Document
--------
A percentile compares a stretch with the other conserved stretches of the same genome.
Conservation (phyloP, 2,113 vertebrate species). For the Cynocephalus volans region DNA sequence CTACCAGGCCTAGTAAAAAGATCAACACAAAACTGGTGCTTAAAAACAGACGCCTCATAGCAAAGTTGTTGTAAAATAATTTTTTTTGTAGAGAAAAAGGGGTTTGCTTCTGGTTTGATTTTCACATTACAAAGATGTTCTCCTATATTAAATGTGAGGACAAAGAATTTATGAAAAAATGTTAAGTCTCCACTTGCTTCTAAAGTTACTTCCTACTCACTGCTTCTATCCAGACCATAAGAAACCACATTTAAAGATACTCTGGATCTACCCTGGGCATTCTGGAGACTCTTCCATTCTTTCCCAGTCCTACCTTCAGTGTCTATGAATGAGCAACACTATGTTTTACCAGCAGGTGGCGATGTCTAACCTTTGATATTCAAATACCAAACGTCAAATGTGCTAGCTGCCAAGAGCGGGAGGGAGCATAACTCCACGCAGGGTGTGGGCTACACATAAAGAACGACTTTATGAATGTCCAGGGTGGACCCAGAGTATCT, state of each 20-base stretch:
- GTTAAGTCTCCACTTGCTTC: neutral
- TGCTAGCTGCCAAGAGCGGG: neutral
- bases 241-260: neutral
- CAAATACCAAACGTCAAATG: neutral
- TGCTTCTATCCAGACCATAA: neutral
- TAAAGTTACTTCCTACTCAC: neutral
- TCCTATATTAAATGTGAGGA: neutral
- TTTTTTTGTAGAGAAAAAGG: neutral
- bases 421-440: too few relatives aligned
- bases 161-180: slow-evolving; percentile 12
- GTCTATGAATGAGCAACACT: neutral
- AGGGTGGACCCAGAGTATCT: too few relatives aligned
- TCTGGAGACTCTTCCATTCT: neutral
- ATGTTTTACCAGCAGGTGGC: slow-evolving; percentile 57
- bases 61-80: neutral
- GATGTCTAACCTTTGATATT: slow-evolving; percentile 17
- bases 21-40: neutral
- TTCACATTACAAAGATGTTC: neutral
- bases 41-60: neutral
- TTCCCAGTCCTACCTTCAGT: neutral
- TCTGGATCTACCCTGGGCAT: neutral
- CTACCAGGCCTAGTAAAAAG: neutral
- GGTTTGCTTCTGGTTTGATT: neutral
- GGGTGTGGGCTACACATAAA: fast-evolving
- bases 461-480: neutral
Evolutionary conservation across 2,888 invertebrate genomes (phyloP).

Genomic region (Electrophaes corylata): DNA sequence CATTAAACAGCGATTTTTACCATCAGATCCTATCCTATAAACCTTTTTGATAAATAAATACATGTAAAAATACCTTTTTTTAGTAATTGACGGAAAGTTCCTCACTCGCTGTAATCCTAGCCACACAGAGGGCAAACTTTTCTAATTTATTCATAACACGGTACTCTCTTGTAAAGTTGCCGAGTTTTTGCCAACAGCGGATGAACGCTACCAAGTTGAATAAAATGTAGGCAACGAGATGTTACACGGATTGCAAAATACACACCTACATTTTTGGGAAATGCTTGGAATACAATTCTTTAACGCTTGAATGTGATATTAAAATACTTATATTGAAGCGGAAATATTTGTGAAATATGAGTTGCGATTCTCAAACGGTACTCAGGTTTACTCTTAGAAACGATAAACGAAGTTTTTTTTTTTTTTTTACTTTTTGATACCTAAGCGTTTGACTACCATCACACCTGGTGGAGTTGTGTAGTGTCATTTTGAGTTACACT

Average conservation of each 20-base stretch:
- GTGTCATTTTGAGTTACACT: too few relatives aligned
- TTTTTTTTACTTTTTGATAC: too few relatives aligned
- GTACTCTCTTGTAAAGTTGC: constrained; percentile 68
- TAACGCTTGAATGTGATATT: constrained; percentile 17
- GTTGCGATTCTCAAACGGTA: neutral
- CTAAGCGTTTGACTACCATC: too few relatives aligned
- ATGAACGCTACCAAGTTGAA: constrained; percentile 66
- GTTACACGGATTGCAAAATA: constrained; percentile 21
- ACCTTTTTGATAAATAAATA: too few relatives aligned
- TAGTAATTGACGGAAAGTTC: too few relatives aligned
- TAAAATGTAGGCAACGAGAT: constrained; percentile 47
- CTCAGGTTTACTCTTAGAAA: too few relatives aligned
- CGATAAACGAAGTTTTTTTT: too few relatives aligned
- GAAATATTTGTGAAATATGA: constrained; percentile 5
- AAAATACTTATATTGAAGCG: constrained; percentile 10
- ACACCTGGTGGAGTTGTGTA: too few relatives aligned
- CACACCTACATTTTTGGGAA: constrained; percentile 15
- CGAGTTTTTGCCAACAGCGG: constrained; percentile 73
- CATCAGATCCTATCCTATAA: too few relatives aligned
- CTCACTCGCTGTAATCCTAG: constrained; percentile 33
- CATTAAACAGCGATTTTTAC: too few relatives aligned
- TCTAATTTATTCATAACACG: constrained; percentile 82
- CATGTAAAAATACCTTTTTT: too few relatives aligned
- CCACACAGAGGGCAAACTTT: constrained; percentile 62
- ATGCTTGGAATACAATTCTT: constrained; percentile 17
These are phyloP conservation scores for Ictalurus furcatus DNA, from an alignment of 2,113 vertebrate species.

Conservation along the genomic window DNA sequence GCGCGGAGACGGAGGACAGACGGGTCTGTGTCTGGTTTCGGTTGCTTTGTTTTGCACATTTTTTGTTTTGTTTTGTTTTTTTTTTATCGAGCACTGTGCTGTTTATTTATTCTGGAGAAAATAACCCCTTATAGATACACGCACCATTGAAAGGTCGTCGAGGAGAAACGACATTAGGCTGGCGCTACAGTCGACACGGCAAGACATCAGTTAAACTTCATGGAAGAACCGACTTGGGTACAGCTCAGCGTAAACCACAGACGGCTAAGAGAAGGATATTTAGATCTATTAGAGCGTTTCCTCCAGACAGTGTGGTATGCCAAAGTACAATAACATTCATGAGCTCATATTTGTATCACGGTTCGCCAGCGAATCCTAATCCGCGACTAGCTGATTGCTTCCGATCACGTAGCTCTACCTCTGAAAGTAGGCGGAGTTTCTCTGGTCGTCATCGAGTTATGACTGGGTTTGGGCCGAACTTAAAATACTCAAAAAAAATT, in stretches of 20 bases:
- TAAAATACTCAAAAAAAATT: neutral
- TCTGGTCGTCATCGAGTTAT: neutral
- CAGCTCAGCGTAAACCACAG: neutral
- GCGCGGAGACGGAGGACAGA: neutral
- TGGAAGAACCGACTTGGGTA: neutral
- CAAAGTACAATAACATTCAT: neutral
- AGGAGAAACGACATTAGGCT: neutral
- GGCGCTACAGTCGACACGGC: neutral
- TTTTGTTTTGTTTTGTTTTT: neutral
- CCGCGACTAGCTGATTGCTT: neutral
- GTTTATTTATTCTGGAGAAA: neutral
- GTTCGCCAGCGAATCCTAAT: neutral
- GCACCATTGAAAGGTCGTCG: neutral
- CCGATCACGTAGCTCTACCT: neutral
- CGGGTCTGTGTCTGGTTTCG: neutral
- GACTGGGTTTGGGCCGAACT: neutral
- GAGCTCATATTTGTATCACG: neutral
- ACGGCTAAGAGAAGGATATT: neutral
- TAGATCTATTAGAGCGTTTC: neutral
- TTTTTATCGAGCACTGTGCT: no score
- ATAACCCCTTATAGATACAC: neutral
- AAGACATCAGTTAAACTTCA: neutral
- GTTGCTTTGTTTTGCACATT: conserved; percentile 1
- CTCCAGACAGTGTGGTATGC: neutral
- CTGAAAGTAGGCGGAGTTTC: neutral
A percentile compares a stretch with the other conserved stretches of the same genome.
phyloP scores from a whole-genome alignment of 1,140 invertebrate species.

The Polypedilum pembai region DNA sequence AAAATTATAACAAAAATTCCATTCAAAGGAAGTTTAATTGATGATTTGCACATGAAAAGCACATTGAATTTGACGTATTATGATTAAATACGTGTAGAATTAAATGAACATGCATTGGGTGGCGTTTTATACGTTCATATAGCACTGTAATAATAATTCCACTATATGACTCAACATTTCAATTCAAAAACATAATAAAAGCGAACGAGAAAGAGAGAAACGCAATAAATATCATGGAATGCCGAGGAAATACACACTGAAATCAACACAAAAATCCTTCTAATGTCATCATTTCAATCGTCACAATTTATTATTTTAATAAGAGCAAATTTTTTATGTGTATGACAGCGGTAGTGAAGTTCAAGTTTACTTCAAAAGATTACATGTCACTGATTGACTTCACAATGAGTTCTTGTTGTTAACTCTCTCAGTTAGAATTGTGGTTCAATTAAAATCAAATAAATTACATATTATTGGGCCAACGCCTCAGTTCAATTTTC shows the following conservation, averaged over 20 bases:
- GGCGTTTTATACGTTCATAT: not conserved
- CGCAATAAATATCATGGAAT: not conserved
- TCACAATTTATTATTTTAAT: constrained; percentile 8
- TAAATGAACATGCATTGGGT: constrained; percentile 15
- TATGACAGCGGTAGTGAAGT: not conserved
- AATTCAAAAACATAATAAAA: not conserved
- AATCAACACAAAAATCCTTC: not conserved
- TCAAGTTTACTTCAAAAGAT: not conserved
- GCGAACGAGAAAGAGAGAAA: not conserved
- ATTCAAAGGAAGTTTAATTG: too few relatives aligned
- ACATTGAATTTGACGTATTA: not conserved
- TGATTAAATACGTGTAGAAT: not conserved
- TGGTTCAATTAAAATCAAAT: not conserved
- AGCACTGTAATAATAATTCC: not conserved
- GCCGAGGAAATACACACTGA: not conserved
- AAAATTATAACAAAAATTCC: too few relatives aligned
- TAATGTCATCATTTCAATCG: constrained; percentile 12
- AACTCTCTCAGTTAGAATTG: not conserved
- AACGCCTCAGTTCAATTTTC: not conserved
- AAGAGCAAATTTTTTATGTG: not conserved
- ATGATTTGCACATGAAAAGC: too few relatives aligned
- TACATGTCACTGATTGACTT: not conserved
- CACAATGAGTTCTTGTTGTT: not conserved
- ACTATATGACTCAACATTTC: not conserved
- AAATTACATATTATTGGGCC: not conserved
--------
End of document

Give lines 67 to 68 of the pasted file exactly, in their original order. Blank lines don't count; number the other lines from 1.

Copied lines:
- CCGCGACTAGCTGATTGCTT: neutral
- GTTTATTTATTCTGGAGAAA: neutral